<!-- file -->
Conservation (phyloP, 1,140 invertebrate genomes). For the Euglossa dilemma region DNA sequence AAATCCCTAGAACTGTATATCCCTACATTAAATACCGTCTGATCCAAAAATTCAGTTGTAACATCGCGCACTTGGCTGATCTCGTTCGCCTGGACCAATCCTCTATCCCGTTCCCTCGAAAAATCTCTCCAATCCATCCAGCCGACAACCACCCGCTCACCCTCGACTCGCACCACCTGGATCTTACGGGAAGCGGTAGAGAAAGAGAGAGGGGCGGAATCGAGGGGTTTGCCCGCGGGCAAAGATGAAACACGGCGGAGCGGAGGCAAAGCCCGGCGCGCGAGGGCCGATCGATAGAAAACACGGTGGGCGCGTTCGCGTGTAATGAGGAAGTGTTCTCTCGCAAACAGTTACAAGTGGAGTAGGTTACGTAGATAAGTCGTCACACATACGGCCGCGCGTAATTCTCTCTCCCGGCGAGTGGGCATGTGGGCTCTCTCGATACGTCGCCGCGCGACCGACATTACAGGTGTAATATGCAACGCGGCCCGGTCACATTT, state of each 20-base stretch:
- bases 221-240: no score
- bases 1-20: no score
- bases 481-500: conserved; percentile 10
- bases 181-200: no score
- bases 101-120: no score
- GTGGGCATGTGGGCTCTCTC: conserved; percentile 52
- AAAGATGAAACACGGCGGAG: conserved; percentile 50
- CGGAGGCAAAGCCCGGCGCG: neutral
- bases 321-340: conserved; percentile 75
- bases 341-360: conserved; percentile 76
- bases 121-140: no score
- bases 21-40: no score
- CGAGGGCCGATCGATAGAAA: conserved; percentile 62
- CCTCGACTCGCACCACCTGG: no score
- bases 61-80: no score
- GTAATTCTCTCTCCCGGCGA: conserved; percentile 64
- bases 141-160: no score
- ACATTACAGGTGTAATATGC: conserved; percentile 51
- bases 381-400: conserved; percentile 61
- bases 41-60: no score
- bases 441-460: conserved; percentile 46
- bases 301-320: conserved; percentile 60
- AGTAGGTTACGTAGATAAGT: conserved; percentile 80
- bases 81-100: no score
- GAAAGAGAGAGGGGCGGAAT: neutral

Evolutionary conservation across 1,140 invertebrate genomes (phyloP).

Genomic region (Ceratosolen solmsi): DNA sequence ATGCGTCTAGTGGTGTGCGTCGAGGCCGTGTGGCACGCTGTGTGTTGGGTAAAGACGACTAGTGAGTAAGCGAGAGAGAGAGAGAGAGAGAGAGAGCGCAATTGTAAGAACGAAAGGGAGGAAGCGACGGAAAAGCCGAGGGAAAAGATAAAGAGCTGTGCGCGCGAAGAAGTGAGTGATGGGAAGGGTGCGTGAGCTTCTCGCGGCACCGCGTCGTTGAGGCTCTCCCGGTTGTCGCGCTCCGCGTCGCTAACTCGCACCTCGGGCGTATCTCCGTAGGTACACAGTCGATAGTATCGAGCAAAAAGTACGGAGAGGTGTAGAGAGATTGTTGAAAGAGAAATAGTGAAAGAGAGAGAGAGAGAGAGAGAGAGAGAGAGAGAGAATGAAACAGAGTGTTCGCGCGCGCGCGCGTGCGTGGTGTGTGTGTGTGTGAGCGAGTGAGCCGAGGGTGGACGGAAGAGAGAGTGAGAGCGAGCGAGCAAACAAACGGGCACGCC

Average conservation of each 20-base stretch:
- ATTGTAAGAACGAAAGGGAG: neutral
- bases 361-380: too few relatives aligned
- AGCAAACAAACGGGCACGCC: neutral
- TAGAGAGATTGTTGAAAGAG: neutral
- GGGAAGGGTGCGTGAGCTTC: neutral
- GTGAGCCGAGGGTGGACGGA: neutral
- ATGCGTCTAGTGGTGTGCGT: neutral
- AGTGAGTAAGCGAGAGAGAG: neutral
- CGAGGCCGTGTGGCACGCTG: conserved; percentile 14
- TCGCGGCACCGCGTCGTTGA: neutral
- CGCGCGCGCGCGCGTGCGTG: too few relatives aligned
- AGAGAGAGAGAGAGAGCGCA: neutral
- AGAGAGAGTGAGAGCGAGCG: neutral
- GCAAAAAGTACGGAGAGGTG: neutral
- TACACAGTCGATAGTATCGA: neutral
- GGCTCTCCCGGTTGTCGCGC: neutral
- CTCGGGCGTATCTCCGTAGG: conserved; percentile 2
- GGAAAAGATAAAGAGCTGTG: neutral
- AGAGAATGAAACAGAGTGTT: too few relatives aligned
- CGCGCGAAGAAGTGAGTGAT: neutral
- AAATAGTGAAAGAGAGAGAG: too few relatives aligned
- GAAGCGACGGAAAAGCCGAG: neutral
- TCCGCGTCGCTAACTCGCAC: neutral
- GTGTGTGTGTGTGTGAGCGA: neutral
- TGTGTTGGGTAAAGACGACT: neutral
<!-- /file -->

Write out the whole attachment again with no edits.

Conservation (phyloP, 1,140 invertebrate genomes). For the Euglossa dilemma region DNA sequence AAATCCCTAGAACTGTATATCCCTACATTAAATACCGTCTGATCCAAAAATTCAGTTGTAACATCGCGCACTTGGCTGATCTCGTTCGCCTGGACCAATCCTCTATCCCGTTCCCTCGAAAAATCTCTCCAATCCATCCAGCCGACAACCACCCGCTCACCCTCGACTCGCACCACCTGGATCTTACGGGAAGCGGTAGAGAAAGAGAGAGGGGCGGAATCGAGGGGTTTGCCCGCGGGCAAAGATGAAACACGGCGGAGCGGAGGCAAAGCCCGGCGCGCGAGGGCCGATCGATAGAAAACACGGTGGGCGCGTTCGCGTGTAATGAGGAAGTGTTCTCTCGCAAACAGTTACAAGTGGAGTAGGTTACGTAGATAAGTCGTCACACATACGGCCGCGCGTAATTCTCTCTCCCGGCGAGTGGGCATGTGGGCTCTCTCGATACGTCGCCGCGCGACCGACATTACAGGTGTAATATGCAACGCGGCCCGGTCACATTT, state of each 20-base stretch:
- bases 221-240: no score
- bases 1-20: no score
- bases 481-500: conserved; percentile 10
- bases 181-200: no score
- bases 101-120: no score
- GTGGGCATGTGGGCTCTCTC: conserved; percentile 52
- AAAGATGAAACACGGCGGAG: conserved; percentile 50
- CGGAGGCAAAGCCCGGCGCG: neutral
- bases 321-340: conserved; percentile 75
- bases 341-360: conserved; percentile 76
- bases 121-140: no score
- bases 21-40: no score
- CGAGGGCCGATCGATAGAAA: conserved; percentile 62
- CCTCGACTCGCACCACCTGG: no score
- bases 61-80: no score
- GTAATTCTCTCTCCCGGCGA: conserved; percentile 64
- bases 141-160: no score
- ACATTACAGGTGTAATATGC: conserved; percentile 51
- bases 381-400: conserved; percentile 61
- bases 41-60: no score
- bases 441-460: conserved; percentile 46
- bases 301-320: conserved; percentile 60
- AGTAGGTTACGTAGATAAGT: conserved; percentile 80
- bases 81-100: no score
- GAAAGAGAGAGGGGCGGAAT: neutral

Evolutionary conservation across 1,140 invertebrate genomes (phyloP).

Genomic region (Ceratosolen solmsi): DNA sequence ATGCGTCTAGTGGTGTGCGTCGAGGCCGTGTGGCACGCTGTGTGTTGGGTAAAGACGACTAGTGAGTAAGCGAGAGAGAGAGAGAGAGAGAGAGAGCGCAATTGTAAGAACGAAAGGGAGGAAGCGACGGAAAAGCCGAGGGAAAAGATAAAGAGCTGTGCGCGCGAAGAAGTGAGTGATGGGAAGGGTGCGTGAGCTTCTCGCGGCACCGCGTCGTTGAGGCTCTCCCGGTTGTCGCGCTCCGCGTCGCTAACTCGCACCTCGGGCGTATCTCCGTAGGTACACAGTCGATAGTATCGAGCAAAAAGTACGGAGAGGTGTAGAGAGATTGTTGAAAGAGAAATAGTGAAAGAGAGAGAGAGAGAGAGAGAGAGAGAGAGAGAGAATGAAACAGAGTGTTCGCGCGCGCGCGCGTGCGTGGTGTGTGTGTGTGTGAGCGAGTGAGCCGAGGGTGGACGGAAGAGAGAGTGAGAGCGAGCGAGCAAACAAACGGGCACGCC

Average conservation of each 20-base stretch:
- ATTGTAAGAACGAAAGGGAG: neutral
- bases 361-380: too few relatives aligned
- AGCAAACAAACGGGCACGCC: neutral
- TAGAGAGATTGTTGAAAGAG: neutral
- GGGAAGGGTGCGTGAGCTTC: neutral
- GTGAGCCGAGGGTGGACGGA: neutral
- ATGCGTCTAGTGGTGTGCGT: neutral
- AGTGAGTAAGCGAGAGAGAG: neutral
- CGAGGCCGTGTGGCACGCTG: conserved; percentile 14
- TCGCGGCACCGCGTCGTTGA: neutral
- CGCGCGCGCGCGCGTGCGTG: too few relatives aligned
- AGAGAGAGAGAGAGAGCGCA: neutral
- AGAGAGAGTGAGAGCGAGCG: neutral
- GCAAAAAGTACGGAGAGGTG: neutral
- TACACAGTCGATAGTATCGA: neutral
- GGCTCTCCCGGTTGTCGCGC: neutral
- CTCGGGCGTATCTCCGTAGG: conserved; percentile 2
- GGAAAAGATAAAGAGCTGTG: neutral
- AGAGAATGAAACAGAGTGTT: too few relatives aligned
- CGCGCGAAGAAGTGAGTGAT: neutral
- AAATAGTGAAAGAGAGAGAG: too few relatives aligned
- GAAGCGACGGAAAAGCCGAG: neutral
- TCCGCGTCGCTAACTCGCAC: neutral
- GTGTGTGTGTGTGTGAGCGA: neutral
- TGTGTTGGGTAAAGACGACT: neutral